IBM z/OS, IBM AIX, Debian and Ubuntu Score Highest Security Ratings

Eight out of 10 — 82% — of the over 600 respondents to ITIC’s 2014-2015 Global Server Hardware and Server OS Reliability survey say security issues negatively impact overall server, operating system and network reliability. Of that figure a 53% majority of those polled say that security vulnerabilities and hacks have a “moderate,” “significant” or “crucial impact on network availability and uptime.

Overall, the latest ITIC survey results showed that organizations are still more reactive than proactive regarding security threats. Some 15% of the over 600 global corporate respondents are extremely lax: some seven percent said that security issues have no impact on their environment while another eight percent indicated that they don’t keep track of whether or not security issues negatively affect the uptime and availability of their networks. In contrast, 24% of survey participants or one-in-four said security has a “significant” or “crucial” negative impact on network reliability and performance.

Still, despite the well documented and high profile hacks into companies like Target, eBay, Google and other big name vendors this year, the survey found that seven-out-of-10 firms – 70% – are generally confident in the security of their hardware, software and applications – until they get hacked.

In response to the question: “Estimate the impact or perceived impact that server OS security has on overall network reliability”:
• 7% of respondents said “No impact, they are separate and distinct”
• 29% of participants said “minimal impact”
• 29% said “moderate impact”
• 12% said “significant impact”
• 12% said “extremely crucial, server OS and security are intertwined”
• 8% indicated they don’t keep track of the security impact on reliability

The latest 2014 statistics indicate that organizations recognize also indicate that the increasing use of Bring Your Own Device (BYOD), remote access and mobility usage heightens corporation’s security risks. The BYOD trend also and places a greater burden on IT departments to track and manage potential vulnerabilities associated with tablet, smart phone and employee-owned desktops and notebooks. This makes the inherent security of server operating systems and business critical servers and server-based applications like databases, even more crucial.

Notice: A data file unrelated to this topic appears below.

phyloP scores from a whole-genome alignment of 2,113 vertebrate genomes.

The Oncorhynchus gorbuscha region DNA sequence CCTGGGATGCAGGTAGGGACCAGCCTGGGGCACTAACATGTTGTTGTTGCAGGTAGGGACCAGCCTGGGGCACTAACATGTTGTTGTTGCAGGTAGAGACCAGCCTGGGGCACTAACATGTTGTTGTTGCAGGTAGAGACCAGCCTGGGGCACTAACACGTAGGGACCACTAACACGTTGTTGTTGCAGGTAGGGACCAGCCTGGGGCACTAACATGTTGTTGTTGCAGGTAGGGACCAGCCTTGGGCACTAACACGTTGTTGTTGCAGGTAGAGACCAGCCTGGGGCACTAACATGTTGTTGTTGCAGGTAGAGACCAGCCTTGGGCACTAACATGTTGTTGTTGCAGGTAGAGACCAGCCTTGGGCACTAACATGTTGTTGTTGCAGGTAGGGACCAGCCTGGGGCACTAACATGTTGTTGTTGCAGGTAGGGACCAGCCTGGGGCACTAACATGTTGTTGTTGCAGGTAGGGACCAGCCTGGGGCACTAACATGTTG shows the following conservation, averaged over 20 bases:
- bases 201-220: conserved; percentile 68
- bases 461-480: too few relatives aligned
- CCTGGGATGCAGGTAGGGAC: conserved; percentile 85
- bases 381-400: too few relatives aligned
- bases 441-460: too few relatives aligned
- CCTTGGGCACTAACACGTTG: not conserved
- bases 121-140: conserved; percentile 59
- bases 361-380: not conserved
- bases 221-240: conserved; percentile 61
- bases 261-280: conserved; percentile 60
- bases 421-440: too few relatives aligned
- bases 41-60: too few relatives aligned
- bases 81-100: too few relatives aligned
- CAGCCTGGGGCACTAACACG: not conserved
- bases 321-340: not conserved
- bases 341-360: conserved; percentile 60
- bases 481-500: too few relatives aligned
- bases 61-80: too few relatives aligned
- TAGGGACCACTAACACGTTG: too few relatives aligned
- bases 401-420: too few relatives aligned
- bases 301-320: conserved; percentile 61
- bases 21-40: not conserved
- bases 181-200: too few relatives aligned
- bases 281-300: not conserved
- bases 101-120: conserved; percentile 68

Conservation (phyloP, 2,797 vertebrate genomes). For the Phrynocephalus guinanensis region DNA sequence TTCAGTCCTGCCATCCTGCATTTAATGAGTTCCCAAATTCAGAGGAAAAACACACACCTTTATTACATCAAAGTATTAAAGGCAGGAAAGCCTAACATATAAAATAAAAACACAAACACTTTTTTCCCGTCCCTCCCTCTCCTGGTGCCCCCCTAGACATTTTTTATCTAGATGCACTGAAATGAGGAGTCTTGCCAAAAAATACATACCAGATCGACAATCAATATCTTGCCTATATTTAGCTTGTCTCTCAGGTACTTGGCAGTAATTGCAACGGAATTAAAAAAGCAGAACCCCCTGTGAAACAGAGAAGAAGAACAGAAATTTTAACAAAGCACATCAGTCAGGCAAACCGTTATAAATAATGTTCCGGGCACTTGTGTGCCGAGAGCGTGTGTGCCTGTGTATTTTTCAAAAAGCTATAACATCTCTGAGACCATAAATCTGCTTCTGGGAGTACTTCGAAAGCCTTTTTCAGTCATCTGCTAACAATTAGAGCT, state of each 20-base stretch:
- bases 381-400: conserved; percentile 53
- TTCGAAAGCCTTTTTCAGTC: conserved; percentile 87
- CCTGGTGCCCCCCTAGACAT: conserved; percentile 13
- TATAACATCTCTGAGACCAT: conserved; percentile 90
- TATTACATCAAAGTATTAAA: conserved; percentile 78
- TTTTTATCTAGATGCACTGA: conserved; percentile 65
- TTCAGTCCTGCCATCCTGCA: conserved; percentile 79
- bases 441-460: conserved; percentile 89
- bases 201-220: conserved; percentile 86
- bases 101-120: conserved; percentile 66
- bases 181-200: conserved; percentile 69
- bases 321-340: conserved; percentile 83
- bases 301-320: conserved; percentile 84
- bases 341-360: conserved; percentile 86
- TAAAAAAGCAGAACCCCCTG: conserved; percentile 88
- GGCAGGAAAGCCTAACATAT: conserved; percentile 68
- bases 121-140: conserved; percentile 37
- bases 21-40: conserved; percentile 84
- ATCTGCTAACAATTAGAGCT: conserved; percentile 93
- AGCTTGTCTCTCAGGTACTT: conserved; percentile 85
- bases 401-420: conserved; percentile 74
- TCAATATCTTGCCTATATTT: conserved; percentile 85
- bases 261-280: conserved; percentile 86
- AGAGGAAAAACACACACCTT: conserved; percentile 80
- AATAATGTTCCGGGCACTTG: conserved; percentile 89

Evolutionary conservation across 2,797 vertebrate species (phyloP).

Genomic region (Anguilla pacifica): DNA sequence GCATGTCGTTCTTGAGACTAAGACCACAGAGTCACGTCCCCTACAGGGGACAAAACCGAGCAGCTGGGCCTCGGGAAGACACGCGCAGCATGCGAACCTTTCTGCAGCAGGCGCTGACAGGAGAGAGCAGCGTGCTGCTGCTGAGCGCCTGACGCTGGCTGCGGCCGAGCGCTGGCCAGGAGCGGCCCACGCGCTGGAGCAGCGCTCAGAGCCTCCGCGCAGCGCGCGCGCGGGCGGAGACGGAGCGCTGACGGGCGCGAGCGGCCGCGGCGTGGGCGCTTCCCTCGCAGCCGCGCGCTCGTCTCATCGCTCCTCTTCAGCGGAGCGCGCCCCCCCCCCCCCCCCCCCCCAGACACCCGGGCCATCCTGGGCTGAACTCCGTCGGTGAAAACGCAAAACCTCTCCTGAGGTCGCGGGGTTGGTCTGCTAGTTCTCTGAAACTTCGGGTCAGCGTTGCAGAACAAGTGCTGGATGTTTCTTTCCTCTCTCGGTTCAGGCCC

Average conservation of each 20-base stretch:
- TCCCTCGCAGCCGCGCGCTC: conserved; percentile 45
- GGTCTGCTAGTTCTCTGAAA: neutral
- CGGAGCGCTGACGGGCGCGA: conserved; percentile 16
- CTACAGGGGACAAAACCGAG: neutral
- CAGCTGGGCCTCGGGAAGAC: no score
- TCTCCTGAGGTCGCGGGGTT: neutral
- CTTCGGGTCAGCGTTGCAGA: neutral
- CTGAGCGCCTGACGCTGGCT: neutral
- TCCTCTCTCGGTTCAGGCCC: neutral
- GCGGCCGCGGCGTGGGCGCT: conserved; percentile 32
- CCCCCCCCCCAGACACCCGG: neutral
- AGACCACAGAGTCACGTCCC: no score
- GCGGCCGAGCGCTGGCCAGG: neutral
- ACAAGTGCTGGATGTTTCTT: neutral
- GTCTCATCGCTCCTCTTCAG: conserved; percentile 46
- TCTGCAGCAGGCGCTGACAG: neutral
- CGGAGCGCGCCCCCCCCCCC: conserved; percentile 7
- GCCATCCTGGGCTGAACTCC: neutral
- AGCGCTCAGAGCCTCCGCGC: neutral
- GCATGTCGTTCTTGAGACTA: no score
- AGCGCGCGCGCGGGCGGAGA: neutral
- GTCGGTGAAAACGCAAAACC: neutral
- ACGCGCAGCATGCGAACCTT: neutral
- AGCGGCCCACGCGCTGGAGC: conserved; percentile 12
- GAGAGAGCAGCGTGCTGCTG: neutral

IBM, Ubuntu and Debian are Most Secure Server Operating Systems

When it comes to the security of specific server operating systems users gave the highest security ratings to IBM’s z/OS and AIX v 7.1 and the Linux open source distributions Debian v 7 and Ubuntu v 12.04 in that order.
Not surprisingly, IBM’s z/OS which runs on Big Blue’s System z Enterprise mainframe received the highest security ratings with 51% of survey respondents calling it “excellent” and 39% giving it a “very good” grade. This was the highest security ratings out of 18 different Server Operating System distributions (See Exhibit 2).
Overall, 89% – nearly nine-out-of 10 companies – gave the z/OS operating system the highest marks for security. This is to be expected since mainframe systems are highly engineered for overall bullet-proof reliability/fault tolerance, robust security and performance. And mainframes are almost always managed by very experienced IT managers who are trained to quickly spot and contain the rare instances of a security vulnerability or successful penetration.